1950 Leinster Trophy
This weekend sees the Leinster Trophy event return to Mondello Park circuit. The event is steeped in history, however the first ever winner of the prestigious trophy was a lady, Fay Taylour, and became known as ‘Flying Fay’.
The 1st ‘Leinster Trophy’
The event was first held as a road race in Skerries in 1934, this is the landmark event in the Irish motorsports calendar.
The Leinster Trophy has been awarded for over 70 years and previous winners include Formula One World champions Ayrton Senna, Mika Hakkinen and Mike Hawthorn, five-time Grand Prix winner John Watson and former F1 team owner Eddie Jordan.
It was first awarded in 1934 to woman driver Fay Taylour, and has been an integral part of the Irish motor racing calendar ever since.
Fay Taylour was born in Birr, Co. Offaly on the 5th April 1904. Educated in Dublin Taylour left college and went to England and started to race motorcycles. During the 1920s, she took up motorcycle trials and grass track racing and became a major attraction. Then she changed track, going for speedway racing, which was more spectacular and paid better. She was already travelling the world, becoming a familiar speedway competitor and a big attraction for the crowds in both England and Australia.
Taylour eventually switched to racing cars in 1931. Competing in a women’s handicap race at Brooklands in the autumn, driving a Talbot 105. In a similar race at Brooklands in the autumn of the following year, she came second, lapping at 113.97 mph. After this particular race, in excitement she made several more very fast laps of the track, not stopping until a flagman stepped out in front of her 2.6 litre Monza Alfa Romeo. For this she was fined and disqualified.
In 1934, she came home to Ireland to compete in the inaugural Leinster Trophy road race at Skerries, in a front wheel drive Adler Trumpf. She was the only woman competitor in the race and the win established her reputation as one of the finest drivers of the era. The Leinster Trophy, one of the historic motor races in the world and continues to this day.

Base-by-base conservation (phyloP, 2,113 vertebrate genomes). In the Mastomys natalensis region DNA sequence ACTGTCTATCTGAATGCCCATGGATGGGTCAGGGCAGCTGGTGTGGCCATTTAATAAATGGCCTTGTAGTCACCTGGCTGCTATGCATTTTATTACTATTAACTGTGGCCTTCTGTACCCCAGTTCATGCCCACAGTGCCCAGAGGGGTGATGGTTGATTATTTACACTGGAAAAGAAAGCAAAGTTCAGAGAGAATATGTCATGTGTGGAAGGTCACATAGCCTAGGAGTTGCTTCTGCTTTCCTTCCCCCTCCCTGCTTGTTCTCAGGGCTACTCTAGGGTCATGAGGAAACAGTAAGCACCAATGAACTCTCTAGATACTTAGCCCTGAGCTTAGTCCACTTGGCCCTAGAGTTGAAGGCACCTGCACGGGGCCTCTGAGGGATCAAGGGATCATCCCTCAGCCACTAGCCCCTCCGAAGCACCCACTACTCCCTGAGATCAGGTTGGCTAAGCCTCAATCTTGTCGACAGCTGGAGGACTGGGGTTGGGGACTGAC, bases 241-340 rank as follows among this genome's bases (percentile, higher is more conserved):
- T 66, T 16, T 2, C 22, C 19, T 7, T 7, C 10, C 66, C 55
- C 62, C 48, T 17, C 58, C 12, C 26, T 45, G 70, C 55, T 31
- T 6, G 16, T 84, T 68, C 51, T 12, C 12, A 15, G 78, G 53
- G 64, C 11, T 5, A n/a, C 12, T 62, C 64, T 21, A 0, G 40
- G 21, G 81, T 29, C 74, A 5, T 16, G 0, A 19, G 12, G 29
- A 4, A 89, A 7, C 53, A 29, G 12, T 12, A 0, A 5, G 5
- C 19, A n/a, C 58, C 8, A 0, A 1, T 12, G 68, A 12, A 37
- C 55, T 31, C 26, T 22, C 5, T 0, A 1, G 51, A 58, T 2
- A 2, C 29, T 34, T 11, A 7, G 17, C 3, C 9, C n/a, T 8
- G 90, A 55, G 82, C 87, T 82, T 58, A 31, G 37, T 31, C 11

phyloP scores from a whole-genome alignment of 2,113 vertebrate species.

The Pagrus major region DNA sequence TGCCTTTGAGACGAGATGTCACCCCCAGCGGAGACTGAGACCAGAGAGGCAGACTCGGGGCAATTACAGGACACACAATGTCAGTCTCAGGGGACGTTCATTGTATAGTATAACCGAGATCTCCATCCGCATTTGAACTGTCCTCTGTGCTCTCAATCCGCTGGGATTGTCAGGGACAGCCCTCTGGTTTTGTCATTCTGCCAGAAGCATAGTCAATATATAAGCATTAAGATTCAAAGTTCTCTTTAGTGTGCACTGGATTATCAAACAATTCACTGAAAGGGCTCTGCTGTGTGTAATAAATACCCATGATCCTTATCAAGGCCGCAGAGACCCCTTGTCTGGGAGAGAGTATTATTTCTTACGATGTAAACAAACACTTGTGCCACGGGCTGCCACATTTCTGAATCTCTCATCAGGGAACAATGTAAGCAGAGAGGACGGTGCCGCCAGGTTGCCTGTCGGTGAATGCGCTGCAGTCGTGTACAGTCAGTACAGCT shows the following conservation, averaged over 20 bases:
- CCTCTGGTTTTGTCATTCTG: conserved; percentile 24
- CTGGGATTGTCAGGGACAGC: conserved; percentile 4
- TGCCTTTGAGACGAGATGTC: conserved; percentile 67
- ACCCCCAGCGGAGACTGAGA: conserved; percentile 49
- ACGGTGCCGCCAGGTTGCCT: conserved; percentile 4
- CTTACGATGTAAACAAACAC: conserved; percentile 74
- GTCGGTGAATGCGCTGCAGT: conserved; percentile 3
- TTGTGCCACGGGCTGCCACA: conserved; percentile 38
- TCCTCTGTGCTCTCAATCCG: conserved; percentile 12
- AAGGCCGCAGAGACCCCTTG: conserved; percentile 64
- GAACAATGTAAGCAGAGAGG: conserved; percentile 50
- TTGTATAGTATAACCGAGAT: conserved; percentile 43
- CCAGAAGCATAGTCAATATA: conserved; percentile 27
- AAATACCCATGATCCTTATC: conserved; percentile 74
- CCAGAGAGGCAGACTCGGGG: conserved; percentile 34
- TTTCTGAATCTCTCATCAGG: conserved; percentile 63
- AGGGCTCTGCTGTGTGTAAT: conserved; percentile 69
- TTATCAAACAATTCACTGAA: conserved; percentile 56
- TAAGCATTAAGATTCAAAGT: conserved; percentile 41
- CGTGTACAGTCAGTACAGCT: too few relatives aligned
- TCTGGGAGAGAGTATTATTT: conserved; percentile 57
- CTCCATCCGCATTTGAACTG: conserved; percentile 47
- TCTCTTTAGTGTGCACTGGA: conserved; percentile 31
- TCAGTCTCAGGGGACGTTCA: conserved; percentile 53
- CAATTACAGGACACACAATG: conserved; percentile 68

Taylour raced in Ireland, England, Italy and Sweden. She made frequent appearances in Australia and New Zealand and, on her way out there, often stopped off in India to race there. She also raced in the United States. Her last major race before the Second World War was with a Riley in the 1938 South African Grand Prix, where she received a hero’s welcome for her spirited driving, even though she was unplaced.
Fay Taylour had a very colour life, racing and working around the world. She eventually moved to Blandford in Dorset, England. She sadly died from a stroke in 1983.
This September 16th and 17th the most prestigious car racing event in Ireland will take place at Mondello Park circuit, where it has been held for 49 years consecutively. Competitors in the Boss Ireland class will contend for the prestigious trophy. Hywel Lloyd will defend his win from last year and if successful will be only the 6th person in history to do so.